Scientists have uncovered why the venom of some snakes makes them so much deadlier than others.
Snakes are infamous for possessing potent venoms, a fact that makes them deadly predators and also strikes fear into humans and other animals alike, said researchers, including those from the Trinity College Dublin in Ireland.
However, some species, such as cobras, boomslangs and rattlesnakes have far more venom than they apparently need.
In a single reserve of venom, they have the potential to kill thousands of their prey animals and several adult humans.
Why venoms vary so much in their ability to kill or incapacitate potential prey animals has long puzzled scientists.
The study, published in the journal Ecology Letters, tackled this puzzle by comparing records of venom potency and quantity for over 100 venomous snake species, ranging from rattlesnakes, cobras and the tree dwelling boomslangs of Africa to sea snakes and burrowing asps.
The team found strong evidence that venoms have evolved to be more potent against animals that are closely related to the species that the snake commonly eats.
"These results make sense from an evolutionary viewpoint as we expect that evolution will have shaped venoms to be more efficient at killing the prey animals they are most often the target of the venom," said Kevin Healy from the University of St Andrews in the UK.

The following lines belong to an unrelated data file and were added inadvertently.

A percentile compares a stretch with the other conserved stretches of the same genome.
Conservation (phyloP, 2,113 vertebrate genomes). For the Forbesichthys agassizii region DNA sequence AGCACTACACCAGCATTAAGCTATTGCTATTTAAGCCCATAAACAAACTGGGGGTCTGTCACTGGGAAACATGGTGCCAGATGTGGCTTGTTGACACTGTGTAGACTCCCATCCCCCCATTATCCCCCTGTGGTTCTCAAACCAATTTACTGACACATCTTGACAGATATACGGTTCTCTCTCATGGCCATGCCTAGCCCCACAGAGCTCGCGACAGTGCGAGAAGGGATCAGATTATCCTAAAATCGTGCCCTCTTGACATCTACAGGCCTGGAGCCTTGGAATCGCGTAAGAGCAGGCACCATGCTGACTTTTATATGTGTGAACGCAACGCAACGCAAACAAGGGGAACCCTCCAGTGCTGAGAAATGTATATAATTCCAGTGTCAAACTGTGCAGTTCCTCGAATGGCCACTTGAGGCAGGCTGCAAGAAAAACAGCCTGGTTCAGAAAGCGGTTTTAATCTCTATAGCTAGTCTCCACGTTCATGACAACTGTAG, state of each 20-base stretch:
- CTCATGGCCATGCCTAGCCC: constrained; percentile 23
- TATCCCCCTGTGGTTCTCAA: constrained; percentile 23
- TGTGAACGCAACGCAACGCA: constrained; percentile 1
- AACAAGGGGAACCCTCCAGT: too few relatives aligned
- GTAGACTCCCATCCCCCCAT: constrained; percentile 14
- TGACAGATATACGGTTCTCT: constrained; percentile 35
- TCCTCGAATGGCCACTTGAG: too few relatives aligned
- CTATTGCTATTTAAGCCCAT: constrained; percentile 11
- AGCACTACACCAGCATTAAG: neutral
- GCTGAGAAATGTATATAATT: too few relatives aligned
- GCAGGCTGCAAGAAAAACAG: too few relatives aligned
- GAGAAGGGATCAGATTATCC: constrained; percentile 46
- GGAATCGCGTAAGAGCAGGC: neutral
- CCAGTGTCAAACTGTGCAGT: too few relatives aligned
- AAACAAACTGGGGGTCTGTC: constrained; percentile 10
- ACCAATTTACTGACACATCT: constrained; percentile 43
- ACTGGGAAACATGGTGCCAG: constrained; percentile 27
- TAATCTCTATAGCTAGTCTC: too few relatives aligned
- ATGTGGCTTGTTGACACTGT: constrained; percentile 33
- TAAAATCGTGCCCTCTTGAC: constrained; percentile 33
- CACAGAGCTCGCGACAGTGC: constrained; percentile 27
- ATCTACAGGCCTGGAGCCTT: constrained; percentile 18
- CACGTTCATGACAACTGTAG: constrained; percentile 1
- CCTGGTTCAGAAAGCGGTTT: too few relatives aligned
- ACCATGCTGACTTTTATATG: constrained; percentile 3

"You won't find many mice in the sea so we wouldn't expect a sea snake to evolve venom that is more effective at killing mice than fish," said Healy, who is now Lecturer of Zoology at the National University of Ireland Galway.
The research also showed that the amount of venom a snake has depends on both its size and the environment it lives in.
"We found that big terrestrial species have the most venom, while smaller tree-dwelling or aquatic species had the least.
"This difference may be due to how often a snake encounters its prey in these different environments, with terrestrial species requiring a larger reserve of venom to take advantage of the rarer opportunities to feed," Jackson said.
The results of the study also have potential to aid in our understanding when it comes to human snakebites.
"Understanding how venom evolves may help us better identify the risks to humans from different snake groups, and also potentially from other venomous animals such as spiders, scorpions, centipedes and jellyfish," Carbone said.
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